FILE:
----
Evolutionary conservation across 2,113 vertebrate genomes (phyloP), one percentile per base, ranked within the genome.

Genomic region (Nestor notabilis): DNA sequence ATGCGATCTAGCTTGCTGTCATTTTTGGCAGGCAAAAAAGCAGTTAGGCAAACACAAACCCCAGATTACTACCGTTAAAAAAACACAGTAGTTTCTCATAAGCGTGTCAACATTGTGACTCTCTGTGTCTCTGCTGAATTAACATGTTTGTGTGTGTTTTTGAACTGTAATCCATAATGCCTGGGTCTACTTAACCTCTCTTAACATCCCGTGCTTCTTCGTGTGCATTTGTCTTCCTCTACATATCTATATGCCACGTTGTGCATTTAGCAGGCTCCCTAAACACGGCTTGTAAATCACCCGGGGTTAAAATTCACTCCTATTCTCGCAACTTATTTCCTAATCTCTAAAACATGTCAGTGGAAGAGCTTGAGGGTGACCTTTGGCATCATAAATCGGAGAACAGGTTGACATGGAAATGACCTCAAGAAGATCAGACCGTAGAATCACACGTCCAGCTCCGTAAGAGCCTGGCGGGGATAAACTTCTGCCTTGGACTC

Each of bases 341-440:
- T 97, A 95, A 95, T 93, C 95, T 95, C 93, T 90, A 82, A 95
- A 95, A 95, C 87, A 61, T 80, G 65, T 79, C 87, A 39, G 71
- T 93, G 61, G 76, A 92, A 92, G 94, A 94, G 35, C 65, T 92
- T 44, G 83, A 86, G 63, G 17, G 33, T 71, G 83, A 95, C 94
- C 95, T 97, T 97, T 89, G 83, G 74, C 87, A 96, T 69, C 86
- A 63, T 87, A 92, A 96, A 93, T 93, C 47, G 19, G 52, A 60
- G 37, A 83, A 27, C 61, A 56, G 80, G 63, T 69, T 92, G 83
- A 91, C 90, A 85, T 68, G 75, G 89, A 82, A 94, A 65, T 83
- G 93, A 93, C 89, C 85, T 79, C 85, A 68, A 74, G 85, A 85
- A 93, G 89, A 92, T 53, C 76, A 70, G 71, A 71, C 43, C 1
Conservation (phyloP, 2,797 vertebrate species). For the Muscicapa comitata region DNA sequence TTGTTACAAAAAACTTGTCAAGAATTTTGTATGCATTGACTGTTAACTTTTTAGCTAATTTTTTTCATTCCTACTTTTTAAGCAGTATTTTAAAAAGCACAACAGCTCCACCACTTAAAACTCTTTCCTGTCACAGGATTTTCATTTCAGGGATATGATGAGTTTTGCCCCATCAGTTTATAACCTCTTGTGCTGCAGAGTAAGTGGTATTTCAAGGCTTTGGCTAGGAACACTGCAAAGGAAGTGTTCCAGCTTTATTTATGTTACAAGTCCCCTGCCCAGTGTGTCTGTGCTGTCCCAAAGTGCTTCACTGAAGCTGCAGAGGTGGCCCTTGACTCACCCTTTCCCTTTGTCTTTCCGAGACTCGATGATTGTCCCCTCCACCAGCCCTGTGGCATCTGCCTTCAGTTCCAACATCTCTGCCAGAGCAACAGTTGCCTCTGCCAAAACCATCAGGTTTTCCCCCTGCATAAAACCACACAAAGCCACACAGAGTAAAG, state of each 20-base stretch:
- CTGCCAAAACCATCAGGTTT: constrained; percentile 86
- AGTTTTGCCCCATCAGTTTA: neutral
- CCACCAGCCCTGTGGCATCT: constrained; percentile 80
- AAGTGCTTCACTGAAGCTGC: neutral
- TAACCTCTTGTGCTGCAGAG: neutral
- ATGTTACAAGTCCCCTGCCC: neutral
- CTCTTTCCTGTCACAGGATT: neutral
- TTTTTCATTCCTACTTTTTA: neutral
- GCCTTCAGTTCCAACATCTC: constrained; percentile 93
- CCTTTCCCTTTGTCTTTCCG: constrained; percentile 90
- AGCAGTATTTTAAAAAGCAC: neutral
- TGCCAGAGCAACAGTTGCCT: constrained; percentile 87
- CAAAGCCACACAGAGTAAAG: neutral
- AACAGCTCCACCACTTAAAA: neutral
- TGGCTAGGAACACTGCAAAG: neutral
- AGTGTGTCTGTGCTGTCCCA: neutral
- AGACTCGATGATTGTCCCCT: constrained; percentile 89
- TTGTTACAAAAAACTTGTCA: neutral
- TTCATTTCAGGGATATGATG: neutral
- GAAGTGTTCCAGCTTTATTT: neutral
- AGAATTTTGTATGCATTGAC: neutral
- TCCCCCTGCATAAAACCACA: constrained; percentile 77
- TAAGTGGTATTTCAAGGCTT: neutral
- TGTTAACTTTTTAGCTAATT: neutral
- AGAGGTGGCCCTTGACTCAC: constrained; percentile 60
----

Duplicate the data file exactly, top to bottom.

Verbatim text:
Evolutionary conservation across 2,113 vertebrate genomes (phyloP), one percentile per base, ranked within the genome.

Genomic region (Nestor notabilis): DNA sequence ATGCGATCTAGCTTGCTGTCATTTTTGGCAGGCAAAAAAGCAGTTAGGCAAACACAAACCCCAGATTACTACCGTTAAAAAAACACAGTAGTTTCTCATAAGCGTGTCAACATTGTGACTCTCTGTGTCTCTGCTGAATTAACATGTTTGTGTGTGTTTTTGAACTGTAATCCATAATGCCTGGGTCTACTTAACCTCTCTTAACATCCCGTGCTTCTTCGTGTGCATTTGTCTTCCTCTACATATCTATATGCCACGTTGTGCATTTAGCAGGCTCCCTAAACACGGCTTGTAAATCACCCGGGGTTAAAATTCACTCCTATTCTCGCAACTTATTTCCTAATCTCTAAAACATGTCAGTGGAAGAGCTTGAGGGTGACCTTTGGCATCATAAATCGGAGAACAGGTTGACATGGAAATGACCTCAAGAAGATCAGACCGTAGAATCACACGTCCAGCTCCGTAAGAGCCTGGCGGGGATAAACTTCTGCCTTGGACTC

Each of bases 341-440:
- T 97, A 95, A 95, T 93, C 95, T 95, C 93, T 90, A 82, A 95
- A 95, A 95, C 87, A 61, T 80, G 65, T 79, C 87, A 39, G 71
- T 93, G 61, G 76, A 92, A 92, G 94, A 94, G 35, C 65, T 92
- T 44, G 83, A 86, G 63, G 17, G 33, T 71, G 83, A 95, C 94
- C 95, T 97, T 97, T 89, G 83, G 74, C 87, A 96, T 69, C 86
- A 63, T 87, A 92, A 96, A 93, T 93, C 47, G 19, G 52, A 60
- G 37, A 83, A 27, C 61, A 56, G 80, G 63, T 69, T 92, G 83
- A 91, C 90, A 85, T 68, G 75, G 89, A 82, A 94, A 65, T 83
- G 93, A 93, C 89, C 85, T 79, C 85, A 68, A 74, G 85, A 85
- A 93, G 89, A 92, T 53, C 76, A 70, G 71, A 71, C 43, C 1
Conservation (phyloP, 2,797 vertebrate species). For the Muscicapa comitata region DNA sequence TTGTTACAAAAAACTTGTCAAGAATTTTGTATGCATTGACTGTTAACTTTTTAGCTAATTTTTTTCATTCCTACTTTTTAAGCAGTATTTTAAAAAGCACAACAGCTCCACCACTTAAAACTCTTTCCTGTCACAGGATTTTCATTTCAGGGATATGATGAGTTTTGCCCCATCAGTTTATAACCTCTTGTGCTGCAGAGTAAGTGGTATTTCAAGGCTTTGGCTAGGAACACTGCAAAGGAAGTGTTCCAGCTTTATTTATGTTACAAGTCCCCTGCCCAGTGTGTCTGTGCTGTCCCAAAGTGCTTCACTGAAGCTGCAGAGGTGGCCCTTGACTCACCCTTTCCCTTTGTCTTTCCGAGACTCGATGATTGTCCCCTCCACCAGCCCTGTGGCATCTGCCTTCAGTTCCAACATCTCTGCCAGAGCAACAGTTGCCTCTGCCAAAACCATCAGGTTTTCCCCCTGCATAAAACCACACAAAGCCACACAGAGTAAAG, state of each 20-base stretch:
- CTGCCAAAACCATCAGGTTT: constrained; percentile 86
- AGTTTTGCCCCATCAGTTTA: neutral
- CCACCAGCCCTGTGGCATCT: constrained; percentile 80
- AAGTGCTTCACTGAAGCTGC: neutral
- TAACCTCTTGTGCTGCAGAG: neutral
- ATGTTACAAGTCCCCTGCCC: neutral
- CTCTTTCCTGTCACAGGATT: neutral
- TTTTTCATTCCTACTTTTTA: neutral
- GCCTTCAGTTCCAACATCTC: constrained; percentile 93
- CCTTTCCCTTTGTCTTTCCG: constrained; percentile 90
- AGCAGTATTTTAAAAAGCAC: neutral
- TGCCAGAGCAACAGTTGCCT: constrained; percentile 87
- CAAAGCCACACAGAGTAAAG: neutral
- AACAGCTCCACCACTTAAAA: neutral
- TGGCTAGGAACACTGCAAAG: neutral
- AGTGTGTCTGTGCTGTCCCA: neutral
- AGACTCGATGATTGTCCCCT: constrained; percentile 89
- TTGTTACAAAAAACTTGTCA: neutral
- TTCATTTCAGGGATATGATG: neutral
- GAAGTGTTCCAGCTTTATTT: neutral
- AGAATTTTGTATGCATTGAC: neutral
- TCCCCCTGCATAAAACCACA: constrained; percentile 77
- TAAGTGGTATTTCAAGGCTT: neutral
- TGTTAACTTTTTAGCTAATT: neutral
- AGAGGTGGCCCTTGACTCAC: constrained; percentile 60